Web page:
The scientific and technological advances leading to SubScript started long ago. The Babylonians started with Algebra around 1800 BCE. Language theory goes back to the 6th century BC, when Pāṇini wrote his Sanskrit grammar.
Half way the nineteenth century George Boole thought of algebraic multiplication and addition as logic operations.
Around 1960, John Backus and Peter Naur developed a notation to express context-free grammars, which was called Backus Naur Form or BNF. Many variants would be developed later.
In 2008, YACC creator Stephen C. Johnson said:
The ideas and techniques underlying YACC are fundamental and have application in many areas of computer science and engineering. One application I think is promising is using compiler-design techniques to design GUIs – I think GUI designers are still writing GUIs in the equivalent of assembly language, and interfaces have become too complicated for that to work any more.
In 1962 the first version of the programming language Simula was defined. It would become the first object oriented language. Simula also supported parallelism and time based simulation.
Hans Bekič tried to “develop an algebra of processes”, in his 1971 technical report Towards a mathematical theory of processes. His algebraic approach would later be followed up and improved by many researchers. More about this in the paper “A Brief History of Process Algebra”.
In 1973, Roy Campbell and Nico Haberman published the concept of “Path Expressions“: a mechanism for expressing permitted sequences of execution, inspired by regular expressions.
Around 1980 three algebraic concurrency formalisms were launched:
- Communicating Sequential Processes (CSP) , by Tony Hoare
- Calculus of Communicating Systems (CCS) by Robin Milner
- Algebra of Communicating Processes (ACP), by Jan Bergstra and Jan Willem Klop
ACP had at first been coined Process Algebra. Around 1990 people started to use that term as well for CSP and CCS, causing some confusion, so the theory by Bergstra and Klop was rebaptized.
Also around 1980, on the practical side, Jan van den Bos et al. developed the Input Tool Model (ITM) and thereafter the Input Output Tool Model (IOT). This applied the concept of Path Expressions to the specification of input patterns for interactive applications. IOT was implemented as a programming language extension to C, Pascal and Modula-2.
In 1987 André van Delft picked up the IOT implementation, and modified it so that not only input actions would be placed in the path expressions, but also internal actions and output actions. This way Scriptic-Pascal was formed, to be transformed into versions based on Modula-2, C, and C++. Step by step the language got based on the Algebra of Communicating Processes, while offering additional constructs, e.g., iterations, actions with a given duration, and different flavors of parallelism.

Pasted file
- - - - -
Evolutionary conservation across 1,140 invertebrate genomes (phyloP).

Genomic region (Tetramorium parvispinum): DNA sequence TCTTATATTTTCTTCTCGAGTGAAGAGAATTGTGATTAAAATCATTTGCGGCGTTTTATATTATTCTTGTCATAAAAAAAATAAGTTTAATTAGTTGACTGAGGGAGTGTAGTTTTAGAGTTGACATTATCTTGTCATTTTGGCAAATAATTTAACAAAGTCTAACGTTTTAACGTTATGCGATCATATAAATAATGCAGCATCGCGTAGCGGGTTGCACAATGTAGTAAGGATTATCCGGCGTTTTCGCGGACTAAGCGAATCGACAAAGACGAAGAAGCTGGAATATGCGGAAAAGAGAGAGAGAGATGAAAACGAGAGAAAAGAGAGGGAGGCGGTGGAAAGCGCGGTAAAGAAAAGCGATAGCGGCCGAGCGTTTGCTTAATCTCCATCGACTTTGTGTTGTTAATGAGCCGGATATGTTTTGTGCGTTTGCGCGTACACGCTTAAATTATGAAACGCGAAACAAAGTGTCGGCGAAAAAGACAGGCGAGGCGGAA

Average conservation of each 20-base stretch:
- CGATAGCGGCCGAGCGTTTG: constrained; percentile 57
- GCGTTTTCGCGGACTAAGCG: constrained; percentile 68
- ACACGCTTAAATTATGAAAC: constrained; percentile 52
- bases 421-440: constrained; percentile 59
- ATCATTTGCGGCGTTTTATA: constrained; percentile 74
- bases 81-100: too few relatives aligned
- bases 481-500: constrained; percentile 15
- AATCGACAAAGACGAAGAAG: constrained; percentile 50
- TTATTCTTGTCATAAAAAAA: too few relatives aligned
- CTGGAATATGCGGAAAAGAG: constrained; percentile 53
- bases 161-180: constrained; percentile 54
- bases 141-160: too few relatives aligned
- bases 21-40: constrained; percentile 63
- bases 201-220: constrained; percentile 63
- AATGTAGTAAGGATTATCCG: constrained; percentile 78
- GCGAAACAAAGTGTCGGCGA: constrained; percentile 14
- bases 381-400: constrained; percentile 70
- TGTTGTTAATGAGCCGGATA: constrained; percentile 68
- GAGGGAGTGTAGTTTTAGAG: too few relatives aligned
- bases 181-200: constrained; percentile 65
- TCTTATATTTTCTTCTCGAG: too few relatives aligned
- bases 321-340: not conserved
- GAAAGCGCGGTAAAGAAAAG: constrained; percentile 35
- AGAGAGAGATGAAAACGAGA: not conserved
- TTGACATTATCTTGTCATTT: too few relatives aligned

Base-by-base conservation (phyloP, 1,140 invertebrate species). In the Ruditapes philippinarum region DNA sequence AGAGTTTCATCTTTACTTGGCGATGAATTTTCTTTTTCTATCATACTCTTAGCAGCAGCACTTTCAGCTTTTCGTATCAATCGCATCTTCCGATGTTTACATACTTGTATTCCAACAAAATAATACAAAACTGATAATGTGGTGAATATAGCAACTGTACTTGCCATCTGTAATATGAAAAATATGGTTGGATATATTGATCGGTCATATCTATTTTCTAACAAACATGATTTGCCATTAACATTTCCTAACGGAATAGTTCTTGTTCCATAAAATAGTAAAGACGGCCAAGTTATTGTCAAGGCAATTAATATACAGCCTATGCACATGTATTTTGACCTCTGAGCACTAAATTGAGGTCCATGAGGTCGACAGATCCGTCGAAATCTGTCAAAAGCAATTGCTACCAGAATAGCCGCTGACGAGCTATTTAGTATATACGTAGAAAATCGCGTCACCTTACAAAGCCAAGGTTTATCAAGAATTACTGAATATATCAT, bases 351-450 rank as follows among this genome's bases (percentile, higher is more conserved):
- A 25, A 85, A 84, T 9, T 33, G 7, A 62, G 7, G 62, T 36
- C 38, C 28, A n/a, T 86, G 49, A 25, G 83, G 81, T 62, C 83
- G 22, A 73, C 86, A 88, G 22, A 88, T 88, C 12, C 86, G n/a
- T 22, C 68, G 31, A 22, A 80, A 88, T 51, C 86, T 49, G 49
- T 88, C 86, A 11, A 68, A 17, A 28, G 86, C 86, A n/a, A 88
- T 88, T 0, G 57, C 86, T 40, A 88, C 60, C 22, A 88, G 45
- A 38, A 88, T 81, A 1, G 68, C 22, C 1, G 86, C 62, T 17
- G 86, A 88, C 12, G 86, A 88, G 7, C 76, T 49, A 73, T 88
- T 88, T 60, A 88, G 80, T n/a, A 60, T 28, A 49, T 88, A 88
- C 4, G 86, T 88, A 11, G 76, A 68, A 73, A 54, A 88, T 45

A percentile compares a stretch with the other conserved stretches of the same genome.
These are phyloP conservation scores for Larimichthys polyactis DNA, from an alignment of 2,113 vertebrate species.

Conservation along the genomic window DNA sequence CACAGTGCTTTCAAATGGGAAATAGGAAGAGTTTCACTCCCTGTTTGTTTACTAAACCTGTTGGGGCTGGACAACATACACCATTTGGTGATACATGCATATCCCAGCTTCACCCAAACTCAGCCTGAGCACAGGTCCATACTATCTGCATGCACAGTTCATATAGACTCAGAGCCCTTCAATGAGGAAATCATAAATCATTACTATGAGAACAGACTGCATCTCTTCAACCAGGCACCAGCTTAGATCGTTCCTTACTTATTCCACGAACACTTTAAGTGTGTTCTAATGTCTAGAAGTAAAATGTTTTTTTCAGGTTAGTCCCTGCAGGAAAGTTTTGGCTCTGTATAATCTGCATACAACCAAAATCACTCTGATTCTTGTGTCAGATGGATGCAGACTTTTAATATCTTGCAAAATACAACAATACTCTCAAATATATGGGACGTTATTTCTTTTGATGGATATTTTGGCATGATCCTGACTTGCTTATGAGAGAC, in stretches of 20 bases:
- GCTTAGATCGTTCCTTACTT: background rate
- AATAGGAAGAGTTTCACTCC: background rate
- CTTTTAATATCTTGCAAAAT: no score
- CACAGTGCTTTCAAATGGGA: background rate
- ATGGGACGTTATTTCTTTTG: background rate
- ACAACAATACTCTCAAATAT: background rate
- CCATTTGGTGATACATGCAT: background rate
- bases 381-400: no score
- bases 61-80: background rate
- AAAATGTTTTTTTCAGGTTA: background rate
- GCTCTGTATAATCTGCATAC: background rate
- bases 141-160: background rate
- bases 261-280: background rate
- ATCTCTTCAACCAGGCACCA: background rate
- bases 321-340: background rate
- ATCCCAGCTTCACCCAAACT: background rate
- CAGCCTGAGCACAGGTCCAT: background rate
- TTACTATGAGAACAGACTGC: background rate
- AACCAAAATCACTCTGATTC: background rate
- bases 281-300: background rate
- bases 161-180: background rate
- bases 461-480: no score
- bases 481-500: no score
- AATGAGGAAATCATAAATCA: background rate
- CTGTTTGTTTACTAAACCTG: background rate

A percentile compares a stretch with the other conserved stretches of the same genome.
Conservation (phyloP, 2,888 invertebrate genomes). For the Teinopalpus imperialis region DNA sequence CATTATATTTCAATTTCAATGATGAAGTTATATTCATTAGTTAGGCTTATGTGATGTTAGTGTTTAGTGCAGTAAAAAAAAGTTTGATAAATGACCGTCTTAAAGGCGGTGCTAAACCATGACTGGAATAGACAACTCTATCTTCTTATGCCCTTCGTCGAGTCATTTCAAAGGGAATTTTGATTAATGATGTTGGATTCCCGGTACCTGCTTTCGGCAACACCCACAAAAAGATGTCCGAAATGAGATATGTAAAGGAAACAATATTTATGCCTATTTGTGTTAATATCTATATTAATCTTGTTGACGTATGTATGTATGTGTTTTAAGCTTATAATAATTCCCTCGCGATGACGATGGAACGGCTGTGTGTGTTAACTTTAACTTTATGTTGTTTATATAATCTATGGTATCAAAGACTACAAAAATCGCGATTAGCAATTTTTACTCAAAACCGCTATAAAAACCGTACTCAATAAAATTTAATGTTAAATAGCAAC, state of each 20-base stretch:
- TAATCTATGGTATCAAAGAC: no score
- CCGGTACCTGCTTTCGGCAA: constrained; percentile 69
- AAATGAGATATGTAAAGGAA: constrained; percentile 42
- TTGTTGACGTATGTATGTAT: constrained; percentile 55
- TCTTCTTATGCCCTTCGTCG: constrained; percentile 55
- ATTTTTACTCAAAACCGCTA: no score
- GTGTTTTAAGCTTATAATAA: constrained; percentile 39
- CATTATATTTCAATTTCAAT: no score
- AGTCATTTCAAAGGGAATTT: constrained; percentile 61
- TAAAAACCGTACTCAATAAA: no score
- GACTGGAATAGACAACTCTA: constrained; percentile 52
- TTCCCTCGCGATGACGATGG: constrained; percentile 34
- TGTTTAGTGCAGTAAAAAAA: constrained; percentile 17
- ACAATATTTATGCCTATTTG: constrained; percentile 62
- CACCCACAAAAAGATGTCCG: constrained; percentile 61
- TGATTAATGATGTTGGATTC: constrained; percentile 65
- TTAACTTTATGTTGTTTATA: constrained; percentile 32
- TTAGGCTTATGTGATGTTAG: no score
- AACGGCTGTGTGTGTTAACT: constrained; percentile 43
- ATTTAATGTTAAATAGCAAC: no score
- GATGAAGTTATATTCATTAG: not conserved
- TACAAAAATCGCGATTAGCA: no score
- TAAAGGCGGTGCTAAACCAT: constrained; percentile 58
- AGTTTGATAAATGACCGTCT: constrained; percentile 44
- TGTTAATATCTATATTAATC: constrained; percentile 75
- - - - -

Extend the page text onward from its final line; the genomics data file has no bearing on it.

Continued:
Around 1990 Scriptic was meant to be a simulation language which also happened to be useful for the specification of GUI behaviour. It was only used in a few research projects on simulations, though. For several years Scriptic was left aside.
Still, there was no big spaghetti coding problem to be solved for GUI programming, and Scriptic would then not have offered a good solution for it any way. For 12 years the language was out of sight again. Meanwhile Van Delft noticed the emerging spaghetti problem, AKA Callback Hell, in his daily work as a software developer. He adapted Scriptic so that it could better express event handling and threading issues. In 2009 this new version went open source at Google Code.
In 2010 Van Delft used Scriptic on his job at NATO NC3A, for processing technical documents on communication protocols. This documentation was a kind of structured English; earlier attempts to process such documents using sh, Perl and JavaCC had taken lots of coding effort for the text parsing. With Scriptic, writing the parsing code became less hard; comparable to the output generation code.
That year Van Delft evaluated this experience with Scriptic at NC3A, and decided to move on to a follow up language: SubScript. This had several features removed so that the syntax became leaner. The new “here” reference and some other changes increased the expressiveness. Scala was adopted as a base language, because it promised to be a good means for implementation. As a side effect, Scala inspired some syntactic sugar rules that make SubScript program’s easier to read and write.
In 2011 Van Delft started programming the SubScript VM in Scala. He presented this at in April 2012 at the Scala Days 2012 conference in London, and March 2013 for the Scala team of EPFL in Lausanne. EPFL gave very useful feedback, resulting in a paper on dataflow programming using SubScript. Van Delft presented this in July 2013 at the Scala Workshop, co-located with the ECOOP conference in Montpellier.
After the ITM implementation of Van den Bos, many things have changed, and Scriptic/SubScript has moved over a number of base languages. However, the core of the implementation are the template trees and call graphs that were essentially already in ITM, around 1980.